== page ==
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A STAY IN JAPAN AFFECTS THE UNDERSTANDING OF TWO SLOVAK ARTISTS

Japan inspires once and for all

ARTIST Pavol Guštafík went to Japan in 1997. He became interested in calligraphy. But when he returned to Slovakia several years later, he encountered a problem: there was nowhere to find the right paper and brush for painting Japanese script. For a change he turned to a different sort of art - American retouch on canvas.

Andrea Škreňová (left) and Pavol Guštafík (centre) absorbed in art.
photo: Courtesy of Pavol Guštafík

ARTIST Pavol Guštafík went to Japan in 1997. He became interested in calligraphy. But when he returned to Slovakia several years later, he encountered a problem: there was nowhere to find the right paper and brush for painting Japanese script. For a change he turned to a different sort of art - American retouch on canvas.

"Japan as a country and its atmosphere has certainly affected my work," says the artist.

These days, Guštafík and Andrea Škreňová, another Slovak artist changed forever by Japanese-inspired design, exhibit their works in Pezinok. Four Japanese artists show their works alongside the two Slovaks.

Entitled Transparency, the exhibition is part of an official 2005 exchange project between Japan and the EU countries, and runs until January 14. "Each person wants to hide as well as reveal something from the world," says Guštafík. "Transparency is the window into our souls," he adds, explaining the exhibition's title.

Andrea Škreňová 's jewellery set
photo: Courtesy of Andrea Škreňová

The works on show rely on various techniques. Hisako Inui and Akiyo Tsubakihara display their conceptual pieces. Sumiko Seki exhibits oil paintings with floral motifs and Yoshihisa Shirai uses carbon and aquarelles to express ideas on Japanese paper. Guštafík shows airbrushed figural paintings and Škreňová presents her jewellery sets moulded from polymer clay.

"I found polymer clay during my stay in Japan. It is lighter than ordinary clay and does not break," Škreňová says. The soft material inspired the ceramist to focus on jewellery.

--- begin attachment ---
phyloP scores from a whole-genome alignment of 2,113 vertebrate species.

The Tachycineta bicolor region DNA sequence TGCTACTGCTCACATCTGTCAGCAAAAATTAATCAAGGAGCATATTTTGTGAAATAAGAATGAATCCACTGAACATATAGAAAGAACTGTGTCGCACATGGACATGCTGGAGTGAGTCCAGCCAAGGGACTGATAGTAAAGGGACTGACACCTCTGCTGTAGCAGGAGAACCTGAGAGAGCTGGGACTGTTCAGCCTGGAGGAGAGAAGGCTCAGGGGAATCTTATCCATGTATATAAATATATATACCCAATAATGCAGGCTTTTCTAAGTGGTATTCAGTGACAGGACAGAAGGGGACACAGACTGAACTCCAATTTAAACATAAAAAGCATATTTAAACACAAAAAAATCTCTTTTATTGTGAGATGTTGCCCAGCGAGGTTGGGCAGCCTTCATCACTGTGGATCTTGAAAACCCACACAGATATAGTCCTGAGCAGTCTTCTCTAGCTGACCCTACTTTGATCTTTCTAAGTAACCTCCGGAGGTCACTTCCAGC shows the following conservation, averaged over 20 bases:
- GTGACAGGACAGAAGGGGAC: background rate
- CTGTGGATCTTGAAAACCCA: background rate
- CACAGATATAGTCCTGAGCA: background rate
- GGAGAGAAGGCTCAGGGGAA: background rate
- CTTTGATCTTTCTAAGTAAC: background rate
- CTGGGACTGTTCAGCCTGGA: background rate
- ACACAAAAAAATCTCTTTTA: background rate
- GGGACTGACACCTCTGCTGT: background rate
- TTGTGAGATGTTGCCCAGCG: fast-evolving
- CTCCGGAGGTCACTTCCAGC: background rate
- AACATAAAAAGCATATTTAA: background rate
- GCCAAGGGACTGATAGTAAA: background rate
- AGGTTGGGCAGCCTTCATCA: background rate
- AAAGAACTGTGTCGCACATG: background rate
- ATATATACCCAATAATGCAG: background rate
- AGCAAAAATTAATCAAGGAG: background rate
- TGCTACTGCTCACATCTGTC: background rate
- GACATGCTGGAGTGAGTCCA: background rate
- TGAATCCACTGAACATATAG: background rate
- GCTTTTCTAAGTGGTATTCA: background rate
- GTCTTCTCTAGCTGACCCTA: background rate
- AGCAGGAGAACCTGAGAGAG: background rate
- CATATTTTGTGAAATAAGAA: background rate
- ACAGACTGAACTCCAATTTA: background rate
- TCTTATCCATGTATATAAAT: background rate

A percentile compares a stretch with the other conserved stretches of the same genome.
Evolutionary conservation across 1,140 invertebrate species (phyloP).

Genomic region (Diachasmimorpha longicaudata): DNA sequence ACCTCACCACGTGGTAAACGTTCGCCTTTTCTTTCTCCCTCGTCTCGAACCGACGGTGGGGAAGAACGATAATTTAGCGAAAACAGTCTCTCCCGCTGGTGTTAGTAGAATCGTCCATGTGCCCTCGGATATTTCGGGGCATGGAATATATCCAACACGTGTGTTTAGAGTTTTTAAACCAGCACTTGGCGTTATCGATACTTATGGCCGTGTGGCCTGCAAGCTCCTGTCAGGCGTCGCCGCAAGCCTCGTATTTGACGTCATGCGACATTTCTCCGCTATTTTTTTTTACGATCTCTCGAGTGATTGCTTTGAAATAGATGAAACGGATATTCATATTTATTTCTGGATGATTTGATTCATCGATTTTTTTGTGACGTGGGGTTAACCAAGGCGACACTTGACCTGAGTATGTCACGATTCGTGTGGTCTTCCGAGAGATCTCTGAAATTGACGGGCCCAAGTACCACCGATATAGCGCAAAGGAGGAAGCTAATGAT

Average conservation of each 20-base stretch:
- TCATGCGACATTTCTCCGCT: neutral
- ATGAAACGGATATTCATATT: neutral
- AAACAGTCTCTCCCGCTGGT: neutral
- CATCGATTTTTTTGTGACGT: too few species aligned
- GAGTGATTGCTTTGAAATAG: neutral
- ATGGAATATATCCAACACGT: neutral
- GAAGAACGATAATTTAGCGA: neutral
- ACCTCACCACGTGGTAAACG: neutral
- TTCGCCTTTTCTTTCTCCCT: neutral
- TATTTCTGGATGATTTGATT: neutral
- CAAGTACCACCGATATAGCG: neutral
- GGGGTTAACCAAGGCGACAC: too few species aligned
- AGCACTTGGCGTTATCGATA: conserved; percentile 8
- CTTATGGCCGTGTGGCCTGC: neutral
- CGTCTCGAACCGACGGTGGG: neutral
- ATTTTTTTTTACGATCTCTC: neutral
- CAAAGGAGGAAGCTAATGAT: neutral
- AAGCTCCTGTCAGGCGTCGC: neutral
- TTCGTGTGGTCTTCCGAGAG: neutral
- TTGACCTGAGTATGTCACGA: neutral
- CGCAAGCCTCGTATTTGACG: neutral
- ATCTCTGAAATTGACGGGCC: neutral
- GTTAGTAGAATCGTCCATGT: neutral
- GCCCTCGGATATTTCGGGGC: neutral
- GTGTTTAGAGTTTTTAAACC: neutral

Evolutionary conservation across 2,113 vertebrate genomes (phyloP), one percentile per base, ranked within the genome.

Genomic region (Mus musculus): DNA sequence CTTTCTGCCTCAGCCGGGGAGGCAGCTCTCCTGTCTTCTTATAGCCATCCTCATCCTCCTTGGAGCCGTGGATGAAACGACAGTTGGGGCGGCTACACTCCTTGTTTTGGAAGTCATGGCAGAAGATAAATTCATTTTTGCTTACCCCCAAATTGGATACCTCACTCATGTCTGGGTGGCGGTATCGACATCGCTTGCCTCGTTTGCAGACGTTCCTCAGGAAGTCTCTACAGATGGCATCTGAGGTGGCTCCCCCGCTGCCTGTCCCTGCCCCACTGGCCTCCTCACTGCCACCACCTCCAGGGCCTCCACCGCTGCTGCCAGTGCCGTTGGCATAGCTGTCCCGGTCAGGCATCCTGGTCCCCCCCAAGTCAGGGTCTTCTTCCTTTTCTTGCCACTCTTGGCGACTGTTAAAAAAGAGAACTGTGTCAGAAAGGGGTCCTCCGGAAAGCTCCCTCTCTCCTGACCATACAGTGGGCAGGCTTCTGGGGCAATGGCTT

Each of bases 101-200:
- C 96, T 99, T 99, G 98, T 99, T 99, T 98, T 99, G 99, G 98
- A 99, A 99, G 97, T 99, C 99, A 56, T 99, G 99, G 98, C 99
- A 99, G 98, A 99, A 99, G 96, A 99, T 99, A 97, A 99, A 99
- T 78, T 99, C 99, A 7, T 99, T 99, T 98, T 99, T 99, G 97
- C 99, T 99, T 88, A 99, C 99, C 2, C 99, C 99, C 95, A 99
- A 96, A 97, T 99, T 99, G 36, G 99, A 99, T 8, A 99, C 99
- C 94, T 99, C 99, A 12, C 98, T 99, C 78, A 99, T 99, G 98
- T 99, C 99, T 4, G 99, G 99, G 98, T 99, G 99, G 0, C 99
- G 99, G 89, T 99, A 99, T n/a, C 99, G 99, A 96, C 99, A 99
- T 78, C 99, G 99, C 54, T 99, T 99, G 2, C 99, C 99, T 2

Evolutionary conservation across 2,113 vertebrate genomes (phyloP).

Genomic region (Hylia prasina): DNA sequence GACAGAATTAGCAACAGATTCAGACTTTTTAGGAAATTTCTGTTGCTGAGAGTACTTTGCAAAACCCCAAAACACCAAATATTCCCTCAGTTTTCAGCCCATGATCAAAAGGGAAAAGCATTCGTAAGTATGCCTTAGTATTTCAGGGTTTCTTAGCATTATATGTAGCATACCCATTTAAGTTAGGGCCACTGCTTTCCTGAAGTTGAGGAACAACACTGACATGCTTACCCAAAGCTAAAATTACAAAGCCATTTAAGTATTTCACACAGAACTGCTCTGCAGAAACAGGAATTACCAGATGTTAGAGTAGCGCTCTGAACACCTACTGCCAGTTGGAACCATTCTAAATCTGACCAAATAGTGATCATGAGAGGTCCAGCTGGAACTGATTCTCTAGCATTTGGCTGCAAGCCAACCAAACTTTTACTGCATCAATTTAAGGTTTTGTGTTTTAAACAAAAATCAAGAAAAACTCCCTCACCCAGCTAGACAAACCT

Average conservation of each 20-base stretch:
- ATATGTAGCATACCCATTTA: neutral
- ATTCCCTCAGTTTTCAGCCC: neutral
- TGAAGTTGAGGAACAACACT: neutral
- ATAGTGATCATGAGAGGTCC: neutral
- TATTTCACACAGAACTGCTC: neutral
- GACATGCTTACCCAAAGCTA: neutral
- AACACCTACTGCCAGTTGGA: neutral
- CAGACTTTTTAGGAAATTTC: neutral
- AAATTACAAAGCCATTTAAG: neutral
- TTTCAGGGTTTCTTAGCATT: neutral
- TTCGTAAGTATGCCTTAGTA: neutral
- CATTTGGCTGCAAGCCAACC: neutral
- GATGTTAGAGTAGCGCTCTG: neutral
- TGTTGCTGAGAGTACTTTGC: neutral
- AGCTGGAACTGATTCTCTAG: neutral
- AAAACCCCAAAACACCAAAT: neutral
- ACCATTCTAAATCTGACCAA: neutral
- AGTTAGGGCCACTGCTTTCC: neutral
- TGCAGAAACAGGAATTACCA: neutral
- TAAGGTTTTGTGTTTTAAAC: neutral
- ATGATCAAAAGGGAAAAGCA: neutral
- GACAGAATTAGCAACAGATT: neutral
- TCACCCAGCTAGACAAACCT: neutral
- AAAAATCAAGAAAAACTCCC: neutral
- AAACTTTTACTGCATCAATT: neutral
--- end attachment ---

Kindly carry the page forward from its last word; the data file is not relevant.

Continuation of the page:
Both Guštafík and Škreňová joined an international artistic community while in Japan, where they were able to fully develop their ideas. Also, the country's unique atmosphere seeped into their minds forever.

"I miss the nice, detailed visual style of the Japanese. I seek it here, but people tend not to emphasise the visual aspect of things," Škreňová says, as she flips through a Japanese cookbook with illustrations of elegantly arranged meals. "When you come to Japan, you become a different person. The country affects your creativity."

Pavol Guštafík's paintings
photo: Courtesy of Pavol Guštafík

For Guštafík the country's lure was strong. He even began to learn a traditional Japanese art - calligraphy. He found a teacher and practised eagerly. But his return to Slovakia forced him to stop.

"One needs to keep on practising the brush strokes. If you don't have the right material and a teacher to provide you with feedback it is impossible to learn it the right way," explains the artist. The art appealed to him for its purity of expression - a clear emotion rising above and suppressing other feelings.

However, despite a work's supposed simplicity, Guštafík knows that hundreds, even thousands, of attempts are necessary before one perfect painting can be achieved. No wonder that perfectionism inspires artists all around the world, who, though, apply a different philosophy to their works than followers of traditional Japanese art.

"Artists in Slovakia, as in the rest of Europe, search for a unique style of creation. The Japanese, on the contrary, tag on the years-long tradition of learning 'the way' from their teacher. However, a foreigner always stays a foreign artist in their eyes, even if he learns the technique," says the inspired Guštafík, who has set his own artistic path.


What: Transparency - an exhibition of works by Japanese and Slovak artists.
Where: Mestské Múzeum (Town Museum), MR Štefánika 1 (Old Town Hall), Pezinok.
When: Tue-Fri 10:00-12:00 and 13:00-18:00, Sat 10:00-16:00 until January 14.
Tel: 033/6412-306.

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